Talabani recounts ‘bittersweet’ rise and fall of Altima

Kelly Racing engineer Dilan Talabani

Dilan Talabani says it was “bittersweet” to see the Kelly Racing Nissan Altima clock a 2:03s lap at Mount Panorama last year knowing the team was moving to the Ford Mustang in 2020.

In the seven years that Kelly Racing campaigned the Altima, the team scored just three wins with James Moffat in 2013 (Winton), Michael Caruso in 2016 (Darwin), and Rick Kelly in 2018 (Winton).

As the team went into the 2019 edition of the Supercheap Auto Bathurst 1000, they did so in the knowledge that the Mustang would be their weapon in 2020.

Speaking with Speedcafe.com, Talabani recalled when Andre Heimgartner recorded 2:03.9853s on The Mountain to go second quickest in Practice 5 behind Scott McLaughlin.

Whilst not a win nor a podium, it was a pivotal moment for the team and Talabani after years of trying to get the VK56-powered Altima competitive.

“I joke with Todd (Kelly) because when we did that 2:03 at Bathurst, it was a really satisfying moment for the whole crew, and especially car #7 crew, who are pretty tight-knit,” said Talabani.

“I remember looking over at Todd and I’m like, ‘Are you sure you don’t want to hang onto this for another year or so?’ But you can’t really argue with how the Mustang went last year.

“I think we reached what the Altima could achieve last year. It was probably not going to go much further than that.

“Yeah, it was bittersweet, because we’d finally got on top of the car and it was performing pretty consistently, and not that great in the prior years. So, it was ready to move on.”

Less than a week later the team announced it would ditch the Altima for the Mustang.

Already the team had been working on researching and developing their car for the 2020 season, which would require a major overall of the team’s structure.

Ultimately, the team downsized from four cars to a two-car operation. Simona De Silvestro left for Europe to race with Porsche while Garry Jacobson moved to Matt Stone Racing.

The downscaling brought on a more focused effort. New engines were built, a new chassis was made for Kelly, in many ways, the team was starting from scratch.

Talabani said it was an intense period. Fundamentally, the team was reconfigured in two months just in time for the pre-season test at The Bend Motorsport Park in mid-February.

“A couple of days after Bathurst is when we actually got back into the drawing office and started the design process for the Mustang,” Talabani recalled.

“Until January, I had no kind of plans or perception of going racing, as in I had no ability or capacity to think about going racing and how we were going to do this and that, because the amount of design work that was needed to be done was just immense.

“We had a small design crew that reduced from the downsize from four to two cars, so it was a huge workload for everyone involved.

“The cars rolled out at Tailem Bend. That’s a credit to everyone that was involved, putting in all those all-nighters; the engineering crew, punching out those drawings; machine shop, punching out the parts.

“It’s just a credit to everyone because Andre ended up P2-ing on that pre-season test at Tailem Bend, it was a great way to start the year.”

Kelly and Heimgartner began the season strongly despite some teething issues in the background.

The engine blocks were overweight and electrical gremlins hampered them in the pre-season test.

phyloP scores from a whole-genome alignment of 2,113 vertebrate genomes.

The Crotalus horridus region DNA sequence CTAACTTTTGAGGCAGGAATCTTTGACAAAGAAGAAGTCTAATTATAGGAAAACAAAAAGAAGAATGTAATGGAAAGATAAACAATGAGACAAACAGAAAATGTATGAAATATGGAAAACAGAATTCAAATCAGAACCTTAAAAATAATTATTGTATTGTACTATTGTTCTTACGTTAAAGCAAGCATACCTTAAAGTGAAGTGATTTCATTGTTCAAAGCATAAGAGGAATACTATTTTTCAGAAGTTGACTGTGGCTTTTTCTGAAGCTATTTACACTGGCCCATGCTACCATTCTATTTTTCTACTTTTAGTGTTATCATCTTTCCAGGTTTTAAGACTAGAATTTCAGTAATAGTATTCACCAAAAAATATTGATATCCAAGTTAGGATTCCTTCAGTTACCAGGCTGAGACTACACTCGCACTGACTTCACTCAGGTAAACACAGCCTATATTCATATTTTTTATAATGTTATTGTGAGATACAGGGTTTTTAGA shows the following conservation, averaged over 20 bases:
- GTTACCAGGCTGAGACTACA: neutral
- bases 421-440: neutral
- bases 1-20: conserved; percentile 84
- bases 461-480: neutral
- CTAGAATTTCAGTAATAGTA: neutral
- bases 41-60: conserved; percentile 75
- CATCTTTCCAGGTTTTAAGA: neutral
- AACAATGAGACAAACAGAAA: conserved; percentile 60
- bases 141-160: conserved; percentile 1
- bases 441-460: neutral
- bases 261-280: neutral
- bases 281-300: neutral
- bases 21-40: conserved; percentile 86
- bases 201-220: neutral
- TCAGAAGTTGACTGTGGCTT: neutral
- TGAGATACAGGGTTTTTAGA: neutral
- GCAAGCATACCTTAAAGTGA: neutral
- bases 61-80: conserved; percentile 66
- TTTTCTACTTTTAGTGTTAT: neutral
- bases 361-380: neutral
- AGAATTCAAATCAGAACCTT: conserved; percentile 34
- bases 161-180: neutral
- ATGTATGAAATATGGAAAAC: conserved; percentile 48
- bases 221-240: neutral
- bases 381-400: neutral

At the season-opening Adelaide 500, Kelly claimed finishes of ninth and 13th while Heimgartner finished 11th and 10th across the two races.

In the weeks that followed, the coronavirus pandemic hit. Countries were put into lockdown, and the Kelly Racing workshop fell silent.

It might have been an opportune time for the team to look to make changes to the cars, but Talabani said it was a tough period with very little development happening in the break.

“The whole COVID issue has kind of held us back a fair bit in terms of our progress,” said Talabani.

“I’m sure it has for most other teams, but we had the most to catch up in terms of optimizing the car, weight distribution, understanding what features of the car need to be corrected or improved.

“We were the only team to change manufacturer and engine, so we had the most to catch up.”

As a result of coronavirus-induced border closures, Kelly Racing has relocated to the 222 Offshore facility in south-east Queensland.

Despite being away from home, work continues to research and develop their package and find ways to improve their car.

“I brought my CAD station away so we can continue drawing bits, and everyone’s working on upgrades and improvements,” said Talabani.

“Todd and Phil (Le) are working on the engines as we speak. There’s a lot to improve, but for us to be where we are with all those improvements still to be had is really encouraging.”

Amidst a turbulent period for the category where tyre rules hand the team an added challenge, Talabani remains optimistic for the future.

“We’re not that many points from being in that pack from P4 to P8 or something,” he said.

“Championship position displays your consistency in your performance, really. We’re obviously targeting top 10 in the championship.

“There’s a whole gaggle of cars that have gotten a lot stronger in this lockdown as well and performing better this year than they were last year.

“The BJR cars, they’ve stepped it up. The Tickford cars are still there, and most of them are up there as well. So if you want to be in the top 10, it’s quite busy. We’ve got our work cut out.”

Kelly Racing will return to racing with the BetEasy Darwin Triple Crown at Hidden Valley Raceway on August 8-9. That will be followed by the Darwin SuperSprint on August 15-16.

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